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Black Lives Matter co-founder threatens 'riots' and 'bloodshed' on the streets of New York if Mayor-elect Eric Adams reinstates NYPD's anti-crime units​

  • BLM leaders, including co-founder Hawk Newsome, got into a shouting match with Mayor-elect Eric Adams during a closed-door sit-down on Wednesday
  • Adams has pledged to reinstate the NYPD's anti-crime units, about 600 plainclothes officers that fight violent crime
  • Newsome threatened 'riots' and 'bloodshed' if the units are brought back
  • 'We will shut the city down. We will shut down City Hall, and we will give him hell and make it a nightmare,' Chivona Newsome, Hawk's sister, said
  • But Adams hit back, saying BLM also needs to be held accountable and not just make demands
  • 'You're on the ground: Stop the violence in my community. I'm holding you accountable,' mayor-elect said, adding: 'You need to be corrected'
  • Newsome later called Adams 'tone deaf' and said 'no way that he is going to let some Gestapo come in here and harm our people'
  • Shootings soared across the city last summer after Mayor Bill de Blasio did away with the plainclothes unit in June 2020 after outpour of anti-police sentiment
  • Crime has skyrocketed in NYC in the months since
  • As recently as Wednesday morning, a 62-year-old man was brutally attacked by a group of teens near Times Square, slashed in the face and stabbed in the neck
By CHRIS JEWERS FOR MAILONLINE

PUBLISHED: 05:00 EST, 11 November 2021 | UPDATED: 10:10 EST, 11 November 2021
 

spaminator

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South Africa's last white president, FW de Klerk dies, leaves apology for apartheid
Author of the article:Reuters
Reuters
Promit Mukherjee and Emma Rumney
Publishing date:Nov 11, 2021 • 14 hours ago • 3 minute read • Join the conversation
This video grab from an undated video released by the FW de Klerk Foundation shows former South African President FW de Klerk tendering an apology, in a posthumous video message.
This video grab from an undated video released by the FW de Klerk Foundation shows former South African President FW de Klerk tendering an apology, in a posthumous video message. PHOTO BY FW DE KLERK FOUNDATION /AFP via Getty Images
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JOHANNESBURG — South Africa’s last white president, F.W. de Klerk, who died on Thursday, apologized for the crimes committed against people of colour in a video released by his foundation on its website hours after his death.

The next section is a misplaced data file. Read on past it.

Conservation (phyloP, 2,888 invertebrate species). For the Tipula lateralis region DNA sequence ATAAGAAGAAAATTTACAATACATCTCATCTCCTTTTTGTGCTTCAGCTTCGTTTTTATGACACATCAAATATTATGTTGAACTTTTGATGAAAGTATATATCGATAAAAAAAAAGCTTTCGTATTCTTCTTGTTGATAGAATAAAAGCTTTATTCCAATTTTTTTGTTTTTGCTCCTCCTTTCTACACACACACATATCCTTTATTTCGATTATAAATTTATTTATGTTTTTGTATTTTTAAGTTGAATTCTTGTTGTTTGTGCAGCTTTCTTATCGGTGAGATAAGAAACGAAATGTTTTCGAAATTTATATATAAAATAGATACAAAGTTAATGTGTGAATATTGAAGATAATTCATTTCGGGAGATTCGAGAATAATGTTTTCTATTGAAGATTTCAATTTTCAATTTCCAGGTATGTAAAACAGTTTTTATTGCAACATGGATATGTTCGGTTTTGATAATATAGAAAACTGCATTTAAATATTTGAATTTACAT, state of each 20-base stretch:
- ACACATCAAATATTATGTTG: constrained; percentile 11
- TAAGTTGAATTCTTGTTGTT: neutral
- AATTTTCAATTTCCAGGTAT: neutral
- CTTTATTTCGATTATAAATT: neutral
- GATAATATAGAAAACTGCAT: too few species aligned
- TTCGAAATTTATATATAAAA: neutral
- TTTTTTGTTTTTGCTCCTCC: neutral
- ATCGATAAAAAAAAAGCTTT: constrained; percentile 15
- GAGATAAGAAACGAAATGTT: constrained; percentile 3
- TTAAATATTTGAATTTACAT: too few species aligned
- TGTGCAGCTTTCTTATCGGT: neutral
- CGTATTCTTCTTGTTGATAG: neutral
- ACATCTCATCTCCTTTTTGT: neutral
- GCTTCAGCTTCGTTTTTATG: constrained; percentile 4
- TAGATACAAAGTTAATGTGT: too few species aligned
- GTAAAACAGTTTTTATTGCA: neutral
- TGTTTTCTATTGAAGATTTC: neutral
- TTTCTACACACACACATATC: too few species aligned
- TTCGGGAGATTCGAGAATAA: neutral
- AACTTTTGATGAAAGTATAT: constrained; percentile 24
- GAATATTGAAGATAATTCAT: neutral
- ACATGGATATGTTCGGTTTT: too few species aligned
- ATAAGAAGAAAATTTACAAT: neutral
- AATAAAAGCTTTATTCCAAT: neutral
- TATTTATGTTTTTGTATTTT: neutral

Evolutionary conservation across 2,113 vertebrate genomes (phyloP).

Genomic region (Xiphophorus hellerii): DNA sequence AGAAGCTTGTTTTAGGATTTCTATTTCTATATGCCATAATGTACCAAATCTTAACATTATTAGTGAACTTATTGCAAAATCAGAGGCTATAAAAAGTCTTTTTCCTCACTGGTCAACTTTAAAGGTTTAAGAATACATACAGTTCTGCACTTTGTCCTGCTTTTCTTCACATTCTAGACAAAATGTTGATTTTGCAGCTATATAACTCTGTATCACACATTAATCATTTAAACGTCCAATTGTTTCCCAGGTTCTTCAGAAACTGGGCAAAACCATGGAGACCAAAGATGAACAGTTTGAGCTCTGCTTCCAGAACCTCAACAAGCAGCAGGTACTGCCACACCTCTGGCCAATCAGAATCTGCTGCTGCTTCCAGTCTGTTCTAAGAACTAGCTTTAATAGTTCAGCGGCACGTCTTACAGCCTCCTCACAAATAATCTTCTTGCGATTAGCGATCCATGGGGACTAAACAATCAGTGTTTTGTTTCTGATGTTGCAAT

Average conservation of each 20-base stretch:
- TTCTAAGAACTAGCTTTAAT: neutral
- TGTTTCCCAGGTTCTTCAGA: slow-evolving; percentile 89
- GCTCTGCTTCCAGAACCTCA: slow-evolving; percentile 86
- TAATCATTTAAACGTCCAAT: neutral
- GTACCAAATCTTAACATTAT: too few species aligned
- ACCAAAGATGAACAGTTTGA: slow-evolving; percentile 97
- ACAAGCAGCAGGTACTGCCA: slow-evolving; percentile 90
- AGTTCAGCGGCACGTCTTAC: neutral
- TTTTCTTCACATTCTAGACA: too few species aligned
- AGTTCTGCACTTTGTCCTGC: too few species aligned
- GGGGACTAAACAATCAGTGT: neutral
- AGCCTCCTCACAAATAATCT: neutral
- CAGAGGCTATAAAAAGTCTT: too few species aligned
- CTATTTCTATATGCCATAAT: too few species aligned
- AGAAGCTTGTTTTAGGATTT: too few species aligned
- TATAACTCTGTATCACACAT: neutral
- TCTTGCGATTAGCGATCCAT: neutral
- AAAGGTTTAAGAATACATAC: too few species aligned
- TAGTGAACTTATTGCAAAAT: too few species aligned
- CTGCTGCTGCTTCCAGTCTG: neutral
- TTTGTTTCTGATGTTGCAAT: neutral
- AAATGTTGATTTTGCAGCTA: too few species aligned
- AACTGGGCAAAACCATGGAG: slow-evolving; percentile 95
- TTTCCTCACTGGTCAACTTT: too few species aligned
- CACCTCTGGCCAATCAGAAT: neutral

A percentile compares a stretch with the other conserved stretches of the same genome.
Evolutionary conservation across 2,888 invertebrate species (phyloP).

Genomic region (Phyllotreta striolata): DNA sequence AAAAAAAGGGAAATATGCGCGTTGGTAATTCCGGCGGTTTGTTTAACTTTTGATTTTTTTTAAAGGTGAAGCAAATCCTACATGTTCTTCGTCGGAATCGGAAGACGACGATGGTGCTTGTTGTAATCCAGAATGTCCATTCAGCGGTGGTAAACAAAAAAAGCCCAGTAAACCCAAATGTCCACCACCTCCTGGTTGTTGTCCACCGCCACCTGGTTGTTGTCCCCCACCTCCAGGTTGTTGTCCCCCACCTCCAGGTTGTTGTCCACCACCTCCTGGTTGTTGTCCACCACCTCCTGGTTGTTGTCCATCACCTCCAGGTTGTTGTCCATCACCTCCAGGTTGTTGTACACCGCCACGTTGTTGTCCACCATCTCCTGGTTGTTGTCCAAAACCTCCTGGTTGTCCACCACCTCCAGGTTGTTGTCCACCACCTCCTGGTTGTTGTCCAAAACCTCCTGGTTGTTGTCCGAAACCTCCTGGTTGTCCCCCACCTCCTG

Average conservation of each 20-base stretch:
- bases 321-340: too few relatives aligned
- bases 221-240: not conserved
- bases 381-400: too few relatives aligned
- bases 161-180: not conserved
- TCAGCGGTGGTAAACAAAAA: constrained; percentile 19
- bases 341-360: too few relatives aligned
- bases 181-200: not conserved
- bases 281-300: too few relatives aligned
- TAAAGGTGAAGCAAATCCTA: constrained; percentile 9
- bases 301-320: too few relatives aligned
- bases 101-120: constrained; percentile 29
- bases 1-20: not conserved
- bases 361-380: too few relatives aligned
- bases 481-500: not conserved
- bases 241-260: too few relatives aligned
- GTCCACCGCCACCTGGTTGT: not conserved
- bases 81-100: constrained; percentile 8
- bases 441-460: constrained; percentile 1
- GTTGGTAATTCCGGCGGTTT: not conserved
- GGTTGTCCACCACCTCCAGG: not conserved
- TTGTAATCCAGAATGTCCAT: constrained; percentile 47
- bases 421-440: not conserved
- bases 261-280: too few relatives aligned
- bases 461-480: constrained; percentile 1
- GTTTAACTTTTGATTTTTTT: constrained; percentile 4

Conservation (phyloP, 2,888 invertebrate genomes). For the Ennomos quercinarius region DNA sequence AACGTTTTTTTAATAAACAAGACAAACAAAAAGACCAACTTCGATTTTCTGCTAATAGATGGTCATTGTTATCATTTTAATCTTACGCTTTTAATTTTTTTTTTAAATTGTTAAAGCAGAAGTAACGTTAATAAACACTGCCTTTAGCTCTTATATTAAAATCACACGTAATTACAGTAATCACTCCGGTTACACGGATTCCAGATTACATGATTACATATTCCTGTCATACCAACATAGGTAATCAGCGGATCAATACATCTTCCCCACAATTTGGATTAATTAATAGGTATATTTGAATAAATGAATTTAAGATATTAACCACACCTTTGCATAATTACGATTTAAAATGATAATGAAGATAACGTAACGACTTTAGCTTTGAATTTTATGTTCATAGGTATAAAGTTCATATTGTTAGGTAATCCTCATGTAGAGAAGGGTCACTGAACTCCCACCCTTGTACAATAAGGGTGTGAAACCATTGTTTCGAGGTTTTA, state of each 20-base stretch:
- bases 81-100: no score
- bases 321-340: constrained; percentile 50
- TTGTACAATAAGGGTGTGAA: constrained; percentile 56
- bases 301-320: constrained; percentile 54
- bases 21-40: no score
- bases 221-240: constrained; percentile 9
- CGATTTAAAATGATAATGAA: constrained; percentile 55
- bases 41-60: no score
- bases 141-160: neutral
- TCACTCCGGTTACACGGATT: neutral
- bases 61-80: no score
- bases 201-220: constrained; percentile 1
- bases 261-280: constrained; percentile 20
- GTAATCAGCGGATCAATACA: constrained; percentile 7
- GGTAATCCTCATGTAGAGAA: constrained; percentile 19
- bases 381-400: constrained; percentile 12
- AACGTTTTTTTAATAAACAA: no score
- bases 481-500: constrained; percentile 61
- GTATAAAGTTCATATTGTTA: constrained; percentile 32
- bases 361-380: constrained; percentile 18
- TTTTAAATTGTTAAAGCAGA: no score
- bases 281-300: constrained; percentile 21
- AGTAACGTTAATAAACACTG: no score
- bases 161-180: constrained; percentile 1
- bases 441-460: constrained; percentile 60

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In his message de Klerk also cautioned that the country was facing many serious challenges, saying: “I’m deeply concerned about the undermining of many aspects of the constitution, which we perceive almost day to day.”


Frederik Willem (FW) de Klerk, who negotiated a peaceful transfer of power to a Black-led government under Nelson Mandela in 1994, died aged 85 after a battle with cancer, his foundation said.

“I, without qualification, apologize for the pain and the hurt and the indignity and the damage that apartheid has done to Black, Brown and Indians in South Africa,” de Klerk said.

It was not immediately clear when the recording was made.

De Klerk won praise worldwide for his role in scrapping apartheid and he shared the Nobel Peace Prize with Mandela in 1993. The following year Mandela won South Africa’s first multi-racial elections with his African National Congress (ANC).

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In this file photo taken on April 3, 1994, ANC President Nelson Mandela and South African President Frederik W. De Klerk walk to an Easter church service dedicated to peace, in Moria, South Africa.
In this file photo taken on April 3, 1994, ANC President Nelson Mandela and South African President Frederik W. De Klerk walk to an Easter church service dedicated to peace, in Moria, South Africa. PHOTO BY WALTER DHLADHLA /AFP via Getty Images
In his message of condolence, President Cyril Ramaphosa paid tribute to de Klerk’s “vital role” in South Africa’s transition to democracy in the 1990s.

“He took the courageous decision (as president) to unban political parties, release political prisoners and enter into negotiations with the liberation movement amid severe pressure to the contrary from many in his political constituency,” Ramaphosa said.

Mandela’s foundation said in a separate statement that de Klerk would “forever be linked to Nelson Mandela in the annals of South African history.”

However, de Klerk’s role in the transition from minority white rule to democracy remains highly contested.


Many Blacks were angered by his failure to curb political violence in the turbulent years leading up to the 1994 elections, while right-wing white Afrikaners, who had long ruled the country under de Klerk’s National Party, viewed him as a traitor to their causes of white supremacy and nationalism.

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De Klerk’s foundation said he had died peacefully at his home in Cape Town on Thursday morning after a battle with mesothelioma, a cancer that affects the tissue lining the lungs.

“He is survived by his wife Elita, his children Jan and Susan and his grandchildren,” it said, adding the family would in due course announce the funeral arrangements.

PRAISE AND CRITICISM

“May FW de Klerk rest in peace and rise in glory,” Archbishop Desmond Tutu, a veteran of the struggle against white minority rule and seen by many as South Africa’s moral conscience, said in a statement released by his office.

John Steenhuisen, leader of the Democratic Alliance (DA), South Africa’s second biggest party after the ANC, said de Klerk’s success in bringing the majority of white voters with him over the need to abolish apartheid helped ensure that “the transition happened peacefully.”